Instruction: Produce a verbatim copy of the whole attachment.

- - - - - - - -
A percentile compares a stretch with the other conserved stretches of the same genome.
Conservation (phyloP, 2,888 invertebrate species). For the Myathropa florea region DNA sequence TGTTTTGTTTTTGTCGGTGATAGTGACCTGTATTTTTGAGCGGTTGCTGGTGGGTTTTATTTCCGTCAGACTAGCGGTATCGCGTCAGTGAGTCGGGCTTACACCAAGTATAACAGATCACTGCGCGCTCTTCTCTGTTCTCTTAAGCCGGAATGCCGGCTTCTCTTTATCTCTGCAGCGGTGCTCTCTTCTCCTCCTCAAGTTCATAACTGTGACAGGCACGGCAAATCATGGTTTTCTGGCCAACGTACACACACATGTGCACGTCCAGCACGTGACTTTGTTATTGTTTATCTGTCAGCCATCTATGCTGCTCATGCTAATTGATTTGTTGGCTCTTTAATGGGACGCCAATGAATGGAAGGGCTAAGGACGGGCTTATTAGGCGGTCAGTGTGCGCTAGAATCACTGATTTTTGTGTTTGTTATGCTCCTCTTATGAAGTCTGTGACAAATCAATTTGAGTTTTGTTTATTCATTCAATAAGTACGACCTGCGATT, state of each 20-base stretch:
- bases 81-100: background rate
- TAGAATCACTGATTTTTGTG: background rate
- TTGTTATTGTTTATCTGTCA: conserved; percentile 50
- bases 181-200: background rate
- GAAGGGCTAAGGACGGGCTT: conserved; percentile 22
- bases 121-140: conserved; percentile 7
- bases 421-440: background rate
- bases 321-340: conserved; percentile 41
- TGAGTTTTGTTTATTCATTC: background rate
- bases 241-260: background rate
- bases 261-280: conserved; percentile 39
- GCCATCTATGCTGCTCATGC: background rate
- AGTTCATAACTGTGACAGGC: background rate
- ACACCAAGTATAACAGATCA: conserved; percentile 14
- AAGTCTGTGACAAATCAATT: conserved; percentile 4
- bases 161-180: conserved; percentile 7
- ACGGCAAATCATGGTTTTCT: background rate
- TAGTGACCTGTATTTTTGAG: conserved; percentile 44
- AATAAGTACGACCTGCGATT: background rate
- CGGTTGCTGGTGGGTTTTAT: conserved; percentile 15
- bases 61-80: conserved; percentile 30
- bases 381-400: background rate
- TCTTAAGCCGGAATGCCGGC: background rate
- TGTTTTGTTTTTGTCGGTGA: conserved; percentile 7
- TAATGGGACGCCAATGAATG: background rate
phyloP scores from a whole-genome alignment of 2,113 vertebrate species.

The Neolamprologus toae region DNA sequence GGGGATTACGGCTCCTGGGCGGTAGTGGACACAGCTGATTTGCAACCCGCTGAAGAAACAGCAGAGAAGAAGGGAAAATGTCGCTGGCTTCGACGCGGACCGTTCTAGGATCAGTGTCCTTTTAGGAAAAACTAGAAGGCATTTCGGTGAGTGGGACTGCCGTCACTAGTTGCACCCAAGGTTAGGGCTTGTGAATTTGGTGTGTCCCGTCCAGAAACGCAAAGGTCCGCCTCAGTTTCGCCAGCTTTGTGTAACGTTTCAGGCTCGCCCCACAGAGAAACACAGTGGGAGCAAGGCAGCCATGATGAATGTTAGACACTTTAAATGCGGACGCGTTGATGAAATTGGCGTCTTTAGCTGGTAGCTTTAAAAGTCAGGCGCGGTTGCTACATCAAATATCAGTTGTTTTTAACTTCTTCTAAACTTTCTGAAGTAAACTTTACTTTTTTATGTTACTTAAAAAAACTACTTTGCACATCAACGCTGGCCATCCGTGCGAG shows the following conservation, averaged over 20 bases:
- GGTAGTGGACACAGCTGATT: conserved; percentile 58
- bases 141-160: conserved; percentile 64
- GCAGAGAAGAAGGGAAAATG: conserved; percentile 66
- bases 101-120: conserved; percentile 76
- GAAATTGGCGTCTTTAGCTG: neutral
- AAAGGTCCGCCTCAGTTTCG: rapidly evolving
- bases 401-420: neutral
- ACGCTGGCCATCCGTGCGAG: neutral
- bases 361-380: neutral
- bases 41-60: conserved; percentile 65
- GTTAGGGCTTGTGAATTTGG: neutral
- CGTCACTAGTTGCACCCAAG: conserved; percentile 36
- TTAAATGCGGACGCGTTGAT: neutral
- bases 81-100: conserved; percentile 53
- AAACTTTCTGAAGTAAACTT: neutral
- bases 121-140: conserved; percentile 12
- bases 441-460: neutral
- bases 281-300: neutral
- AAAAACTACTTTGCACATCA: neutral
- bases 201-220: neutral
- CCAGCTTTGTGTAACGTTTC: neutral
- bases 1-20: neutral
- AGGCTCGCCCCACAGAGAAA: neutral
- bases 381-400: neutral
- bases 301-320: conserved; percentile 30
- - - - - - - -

A percentile compares a stretch with the other conserved stretches of the same genome.
Conservation (phyloP, 2,888 invertebrate species). For the Myathropa florea region DNA sequence TGTTTTGTTTTTGTCGGTGATAGTGACCTGTATTTTTGAGCGGTTGCTGGTGGGTTTTATTTCCGTCAGACTAGCGGTATCGCGTCAGTGAGTCGGGCTTACACCAAGTATAACAGATCACTGCGCGCTCTTCTCTGTTCTCTTAAGCCGGAATGCCGGCTTCTCTTTATCTCTGCAGCGGTGCTCTCTTCTCCTCCTCAAGTTCATAACTGTGACAGGCACGGCAAATCATGGTTTTCTGGCCAACGTACACACACATGTGCACGTCCAGCACGTGACTTTGTTATTGTTTATCTGTCAGCCATCTATGCTGCTCATGCTAATTGATTTGTTGGCTCTTTAATGGGACGCCAATGAATGGAAGGGCTAAGGACGGGCTTATTAGGCGGTCAGTGTGCGCTAGAATCACTGATTTTTGTGTTTGTTATGCTCCTCTTATGAAGTCTGTGACAAATCAATTTGAGTTTTGTTTATTCATTCAATAAGTACGACCTGCGATT, state of each 20-base stretch:
- bases 81-100: background rate
- TAGAATCACTGATTTTTGTG: background rate
- TTGTTATTGTTTATCTGTCA: conserved; percentile 50
- bases 181-200: background rate
- GAAGGGCTAAGGACGGGCTT: conserved; percentile 22
- bases 121-140: conserved; percentile 7
- bases 421-440: background rate
- bases 321-340: conserved; percentile 41
- TGAGTTTTGTTTATTCATTC: background rate
- bases 241-260: background rate
- bases 261-280: conserved; percentile 39
- GCCATCTATGCTGCTCATGC: background rate
- AGTTCATAACTGTGACAGGC: background rate
- ACACCAAGTATAACAGATCA: conserved; percentile 14
- AAGTCTGTGACAAATCAATT: conserved; percentile 4
- bases 161-180: conserved; percentile 7
- ACGGCAAATCATGGTTTTCT: background rate
- TAGTGACCTGTATTTTTGAG: conserved; percentile 44
- AATAAGTACGACCTGCGATT: background rate
- CGGTTGCTGGTGGGTTTTAT: conserved; percentile 15
- bases 61-80: conserved; percentile 30
- bases 381-400: background rate
- TCTTAAGCCGGAATGCCGGC: background rate
- TGTTTTGTTTTTGTCGGTGA: conserved; percentile 7
- TAATGGGACGCCAATGAATG: background rate
phyloP scores from a whole-genome alignment of 2,113 vertebrate species.

The Neolamprologus toae region DNA sequence GGGGATTACGGCTCCTGGGCGGTAGTGGACACAGCTGATTTGCAACCCGCTGAAGAAACAGCAGAGAAGAAGGGAAAATGTCGCTGGCTTCGACGCGGACCGTTCTAGGATCAGTGTCCTTTTAGGAAAAACTAGAAGGCATTTCGGTGAGTGGGACTGCCGTCACTAGTTGCACCCAAGGTTAGGGCTTGTGAATTTGGTGTGTCCCGTCCAGAAACGCAAAGGTCCGCCTCAGTTTCGCCAGCTTTGTGTAACGTTTCAGGCTCGCCCCACAGAGAAACACAGTGGGAGCAAGGCAGCCATGATGAATGTTAGACACTTTAAATGCGGACGCGTTGATGAAATTGGCGTCTTTAGCTGGTAGCTTTAAAAGTCAGGCGCGGTTGCTACATCAAATATCAGTTGTTTTTAACTTCTTCTAAACTTTCTGAAGTAAACTTTACTTTTTTATGTTACTTAAAAAAACTACTTTGCACATCAACGCTGGCCATCCGTGCGAG shows the following conservation, averaged over 20 bases:
- GGTAGTGGACACAGCTGATT: conserved; percentile 58
- bases 141-160: conserved; percentile 64
- GCAGAGAAGAAGGGAAAATG: conserved; percentile 66
- bases 101-120: conserved; percentile 76
- GAAATTGGCGTCTTTAGCTG: neutral
- AAAGGTCCGCCTCAGTTTCG: rapidly evolving
- bases 401-420: neutral
- ACGCTGGCCATCCGTGCGAG: neutral
- bases 361-380: neutral
- bases 41-60: conserved; percentile 65
- GTTAGGGCTTGTGAATTTGG: neutral
- CGTCACTAGTTGCACCCAAG: conserved; percentile 36
- TTAAATGCGGACGCGTTGAT: neutral
- bases 81-100: conserved; percentile 53
- AAACTTTCTGAAGTAAACTT: neutral
- bases 121-140: conserved; percentile 12
- bases 441-460: neutral
- bases 281-300: neutral
- AAAAACTACTTTGCACATCA: neutral
- bases 201-220: neutral
- CCAGCTTTGTGTAACGTTTC: neutral
- bases 1-20: neutral
- AGGCTCGCCCCACAGAGAAA: neutral
- bases 381-400: neutral
- bases 301-320: conserved; percentile 30